Editorial: content matters Western Life

Drawn by Ott Vallik.
Drawn by Ott Vallik.

Lääneranna Parish has taken a plan to re-separate the Lihula and Hanila Museums, which were merged three years ago in a major merger, because the joint institution has not started working as desired. There is nothing wrong with merging similar institutions in the municipality. This has been done elsewhere, for example in Haapsalu, where five museums were once merged into one foundation.

In addition to being located on the territory of one municipality, the Lihula and Hanila museums have some similarities. Both were born at the same time – in the mid-1990s – and in one way – on the initiative of local active people. The difference, however, was that the Lihula Museum had a proud, true, house in dire need of repair, and the Hanila Museum had a proud collection that gives eyes to so many much larger museums.

When the joint museum started operating in Haapsalu, the joint beach of the West Coast did not get the expected wings and the previously strong Hanila museum sank to death. One of the reasons that went the way it did is, of course, money – the merger of the two museums did not involve an injection of money from the municipality. Another reason is employees. If the joint museum of Lääneranna municipality had to have three employees – manager, researcher in Lihula and museum worker in Hanila – then in fact the situation was soon such that in Lääneranna municipality there was only one of them who had to share between two houses twenty kilometers apart.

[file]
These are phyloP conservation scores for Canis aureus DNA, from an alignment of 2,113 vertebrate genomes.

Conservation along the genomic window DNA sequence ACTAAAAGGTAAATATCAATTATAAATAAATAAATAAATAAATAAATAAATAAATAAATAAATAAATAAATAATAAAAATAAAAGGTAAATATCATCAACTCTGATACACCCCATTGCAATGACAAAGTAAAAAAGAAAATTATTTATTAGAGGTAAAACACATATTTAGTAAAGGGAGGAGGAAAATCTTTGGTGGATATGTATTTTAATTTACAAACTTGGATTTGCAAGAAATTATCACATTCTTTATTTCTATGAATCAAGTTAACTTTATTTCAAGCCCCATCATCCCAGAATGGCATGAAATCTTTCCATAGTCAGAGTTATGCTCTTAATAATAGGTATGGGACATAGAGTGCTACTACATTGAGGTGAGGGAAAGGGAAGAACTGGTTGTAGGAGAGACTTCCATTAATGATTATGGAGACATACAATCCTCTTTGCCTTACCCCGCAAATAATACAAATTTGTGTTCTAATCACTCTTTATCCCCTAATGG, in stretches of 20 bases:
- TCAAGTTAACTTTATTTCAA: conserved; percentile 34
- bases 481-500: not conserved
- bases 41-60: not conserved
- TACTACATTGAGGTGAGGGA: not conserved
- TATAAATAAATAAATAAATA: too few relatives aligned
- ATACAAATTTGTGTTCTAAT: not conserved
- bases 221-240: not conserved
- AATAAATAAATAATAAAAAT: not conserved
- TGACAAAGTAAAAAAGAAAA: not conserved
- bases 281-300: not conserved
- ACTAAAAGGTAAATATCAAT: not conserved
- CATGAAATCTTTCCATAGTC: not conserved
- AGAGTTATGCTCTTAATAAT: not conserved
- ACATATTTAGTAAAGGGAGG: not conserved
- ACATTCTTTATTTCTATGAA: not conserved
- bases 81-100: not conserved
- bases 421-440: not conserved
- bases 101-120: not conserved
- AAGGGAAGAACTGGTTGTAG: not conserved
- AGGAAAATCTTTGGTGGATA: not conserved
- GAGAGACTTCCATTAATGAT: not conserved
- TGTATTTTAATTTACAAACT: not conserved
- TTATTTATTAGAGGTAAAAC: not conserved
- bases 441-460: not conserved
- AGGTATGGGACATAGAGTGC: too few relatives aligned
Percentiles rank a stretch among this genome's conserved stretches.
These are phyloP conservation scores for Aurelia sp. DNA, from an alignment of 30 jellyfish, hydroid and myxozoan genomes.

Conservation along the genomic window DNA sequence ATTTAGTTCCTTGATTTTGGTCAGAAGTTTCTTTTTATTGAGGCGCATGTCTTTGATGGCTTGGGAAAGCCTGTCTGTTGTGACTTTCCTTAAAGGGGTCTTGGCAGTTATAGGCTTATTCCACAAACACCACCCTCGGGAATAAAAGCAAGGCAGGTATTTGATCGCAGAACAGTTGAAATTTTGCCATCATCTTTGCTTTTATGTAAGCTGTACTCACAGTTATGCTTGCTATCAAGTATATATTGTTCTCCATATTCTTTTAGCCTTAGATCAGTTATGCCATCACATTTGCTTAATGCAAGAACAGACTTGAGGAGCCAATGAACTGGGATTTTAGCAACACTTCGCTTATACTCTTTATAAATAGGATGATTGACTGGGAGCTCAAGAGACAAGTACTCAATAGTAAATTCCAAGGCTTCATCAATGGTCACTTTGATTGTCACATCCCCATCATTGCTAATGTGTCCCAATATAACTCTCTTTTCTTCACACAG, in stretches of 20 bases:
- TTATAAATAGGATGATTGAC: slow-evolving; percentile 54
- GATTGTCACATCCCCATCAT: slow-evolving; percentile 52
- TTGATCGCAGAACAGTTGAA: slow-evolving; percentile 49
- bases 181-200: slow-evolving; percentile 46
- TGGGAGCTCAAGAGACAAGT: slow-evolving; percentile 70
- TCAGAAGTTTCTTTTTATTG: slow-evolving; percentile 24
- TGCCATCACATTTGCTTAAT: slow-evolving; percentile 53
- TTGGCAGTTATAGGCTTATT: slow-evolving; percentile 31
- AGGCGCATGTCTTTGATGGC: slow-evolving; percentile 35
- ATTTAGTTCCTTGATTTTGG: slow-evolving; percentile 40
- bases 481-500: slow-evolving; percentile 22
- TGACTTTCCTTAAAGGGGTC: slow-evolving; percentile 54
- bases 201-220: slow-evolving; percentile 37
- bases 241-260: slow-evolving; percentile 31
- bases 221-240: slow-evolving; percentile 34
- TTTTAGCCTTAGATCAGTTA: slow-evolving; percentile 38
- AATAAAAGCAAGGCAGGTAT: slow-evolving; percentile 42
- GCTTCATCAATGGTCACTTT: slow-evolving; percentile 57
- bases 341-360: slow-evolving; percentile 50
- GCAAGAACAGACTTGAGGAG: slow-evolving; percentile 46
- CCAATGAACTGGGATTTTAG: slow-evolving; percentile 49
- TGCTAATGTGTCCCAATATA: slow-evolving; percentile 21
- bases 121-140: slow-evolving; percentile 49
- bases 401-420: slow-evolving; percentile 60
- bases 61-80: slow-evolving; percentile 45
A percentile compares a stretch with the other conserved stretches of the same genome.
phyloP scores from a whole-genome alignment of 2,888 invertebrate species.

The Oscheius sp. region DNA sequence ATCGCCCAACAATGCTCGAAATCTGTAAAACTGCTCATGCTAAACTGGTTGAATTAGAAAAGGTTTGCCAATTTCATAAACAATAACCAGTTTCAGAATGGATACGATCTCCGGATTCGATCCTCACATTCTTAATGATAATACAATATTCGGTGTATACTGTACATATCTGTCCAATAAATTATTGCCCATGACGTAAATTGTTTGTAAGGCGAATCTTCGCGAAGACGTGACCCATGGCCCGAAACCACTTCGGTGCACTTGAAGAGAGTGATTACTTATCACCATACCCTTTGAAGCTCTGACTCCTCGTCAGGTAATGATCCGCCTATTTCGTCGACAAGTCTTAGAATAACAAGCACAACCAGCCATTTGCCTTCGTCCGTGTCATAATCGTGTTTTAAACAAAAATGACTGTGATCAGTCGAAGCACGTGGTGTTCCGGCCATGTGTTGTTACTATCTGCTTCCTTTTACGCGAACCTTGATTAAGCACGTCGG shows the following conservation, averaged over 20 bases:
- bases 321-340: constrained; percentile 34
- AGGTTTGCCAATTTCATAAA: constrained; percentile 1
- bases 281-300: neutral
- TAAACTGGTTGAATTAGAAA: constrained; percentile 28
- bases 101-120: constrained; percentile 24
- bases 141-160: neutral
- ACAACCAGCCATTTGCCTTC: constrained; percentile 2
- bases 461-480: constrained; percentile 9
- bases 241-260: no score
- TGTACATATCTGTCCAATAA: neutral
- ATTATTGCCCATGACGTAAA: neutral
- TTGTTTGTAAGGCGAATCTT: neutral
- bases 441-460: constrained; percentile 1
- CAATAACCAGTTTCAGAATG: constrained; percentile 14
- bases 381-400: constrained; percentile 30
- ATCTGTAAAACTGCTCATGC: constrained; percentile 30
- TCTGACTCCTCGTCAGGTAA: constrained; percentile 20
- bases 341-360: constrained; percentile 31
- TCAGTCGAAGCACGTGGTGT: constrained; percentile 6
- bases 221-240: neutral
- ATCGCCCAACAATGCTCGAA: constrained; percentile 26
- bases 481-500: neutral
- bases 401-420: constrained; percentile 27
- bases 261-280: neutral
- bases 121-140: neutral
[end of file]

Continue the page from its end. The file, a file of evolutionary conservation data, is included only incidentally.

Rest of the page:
By now, we have reached a point where the Lihula Museum is like a rich daughter of a family, and Hanila is like an orphan. A bright future awaits the Lihula Museum and the entire manor complex, as the museum has managed to obtain hundreds of thousands of euros through various projects. However, the Hanila Museum House has reached such a poor condition that the museum should not be kept there – there are no necessary conditions for a rare textile and tool collection or for visitors.

Now, when we want to start separating the Lihula and Hanila museums again, one could remember that it does not matter whether the museums operate legally together or separately – it is the appetite and the fact that there is someone who really wants to develop the museum.

Source: Lääne Elu by online.le.ee.

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